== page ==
Trump to meet Putin despite Moscow hacking indictment in US presidential election

Fatma Lotfi
3 Min Read

US Donald Trump on Monday is set to meet his Russian counterpart, Vladimir Putin, in the first official stand-alone meeting, amid tensions over Moscow’s alleged 2016-presidential election meddling.

The two presidents are to meet in the Finnish capital, Helsinki, the White House said—the same place where two of their predecessors met in 1990.

The summit came amid recent tensions sparked after US Deputy Attorney General Rod Rosenstein accused 12 Russian intelligence officers with hacking Democratic officials’ accounts, including the email accounts of staff for Hillary Clinton’s presidential campaign. 

However, the American-Russian relations strained more after the US imposed additional sanctions last April against seven Russian oligarchs with ties to Putin, along with 12 companies under their control.

Since taking office, Trump has been under intense scrutiny by the Congress and a special counsel investigating Russian interference into the US presidential election and if the Trump campaign had ties with such acts. However, Trump kept denying any links between his campaign and Russia.

Last July, the pair held two meetings on the sidelines of the G20 summit in Hamburg, Germany, in which the Kremlin chief denounced repeated allegations of meddling in the US presidential election.

At the upcoming summit, Trump said in an interview airing on Sunday that he might ask Putin about the accusation of 12 Russian hackers.

“I hadn’t thought of that. But I certainly, I’ll be asking about it. But again, this was during the Obama administration. They were doing whatever it was during the Obama administration,” Trump said, and hep praised the concept of meetings adding, “it’s really good. So having meetings with Russia, China, North Korea, I believe in it. Nothing bad is going to come out of it, and maybe some good will come out.”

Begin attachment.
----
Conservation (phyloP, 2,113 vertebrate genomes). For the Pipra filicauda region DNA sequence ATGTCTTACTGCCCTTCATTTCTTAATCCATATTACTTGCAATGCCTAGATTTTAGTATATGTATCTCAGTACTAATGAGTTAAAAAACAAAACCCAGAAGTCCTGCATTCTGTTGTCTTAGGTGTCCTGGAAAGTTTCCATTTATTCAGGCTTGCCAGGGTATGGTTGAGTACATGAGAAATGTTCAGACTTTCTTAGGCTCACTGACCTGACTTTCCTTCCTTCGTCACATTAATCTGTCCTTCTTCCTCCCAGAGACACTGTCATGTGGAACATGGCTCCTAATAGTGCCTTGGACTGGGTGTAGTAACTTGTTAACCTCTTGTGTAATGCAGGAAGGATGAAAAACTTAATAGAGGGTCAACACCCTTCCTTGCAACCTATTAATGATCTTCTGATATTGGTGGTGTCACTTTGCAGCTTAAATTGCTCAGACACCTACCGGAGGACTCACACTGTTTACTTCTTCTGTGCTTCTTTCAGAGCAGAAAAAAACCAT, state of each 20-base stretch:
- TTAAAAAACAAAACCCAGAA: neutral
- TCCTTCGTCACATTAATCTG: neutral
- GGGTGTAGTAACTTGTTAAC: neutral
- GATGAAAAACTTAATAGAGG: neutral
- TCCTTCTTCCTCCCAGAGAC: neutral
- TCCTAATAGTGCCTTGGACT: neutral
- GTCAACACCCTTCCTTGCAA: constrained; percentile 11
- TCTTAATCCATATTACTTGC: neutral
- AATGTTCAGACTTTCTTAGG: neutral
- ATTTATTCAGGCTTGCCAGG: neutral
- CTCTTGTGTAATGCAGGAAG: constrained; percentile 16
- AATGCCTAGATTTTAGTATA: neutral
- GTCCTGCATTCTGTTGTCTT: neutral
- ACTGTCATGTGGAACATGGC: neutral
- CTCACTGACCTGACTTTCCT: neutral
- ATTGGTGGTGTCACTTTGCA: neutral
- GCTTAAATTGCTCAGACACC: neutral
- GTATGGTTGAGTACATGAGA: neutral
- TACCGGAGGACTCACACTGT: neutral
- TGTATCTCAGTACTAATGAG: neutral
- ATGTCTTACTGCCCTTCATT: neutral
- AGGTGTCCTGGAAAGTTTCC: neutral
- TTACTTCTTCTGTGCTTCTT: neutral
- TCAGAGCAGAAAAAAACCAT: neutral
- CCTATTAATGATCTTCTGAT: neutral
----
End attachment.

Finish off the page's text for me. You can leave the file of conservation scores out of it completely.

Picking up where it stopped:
The two leaders are expected to discuss the Russian annexation of Ukraine’s Crimea, the alleged Russian interference in US presidential election, US sanctions on Moscow, and the interventions in war-torn Syria.

The summit further takes place in the wake of a contentious NATO summit, where Trump criticised Germany’s “failure” in increasing defence spending, as well as calling on his allies to spend enough on defence, expressing his concerns that “the United States has to pay for them.”

Trump moved on to say that “Germany is totally controlled by Russia,” adding, “they will be getting between 60% and 70% of their energy from Russia and a new pipeline.” However, German Chancellor Angela Merkel responded by saying that her country “makes independent policies and decisions.”

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A journalist in DNE's politics section with more than six years of experience in print and digital journalism, focusing on local political issues, terrorism and human rights. She also writes features on women issues and culture.
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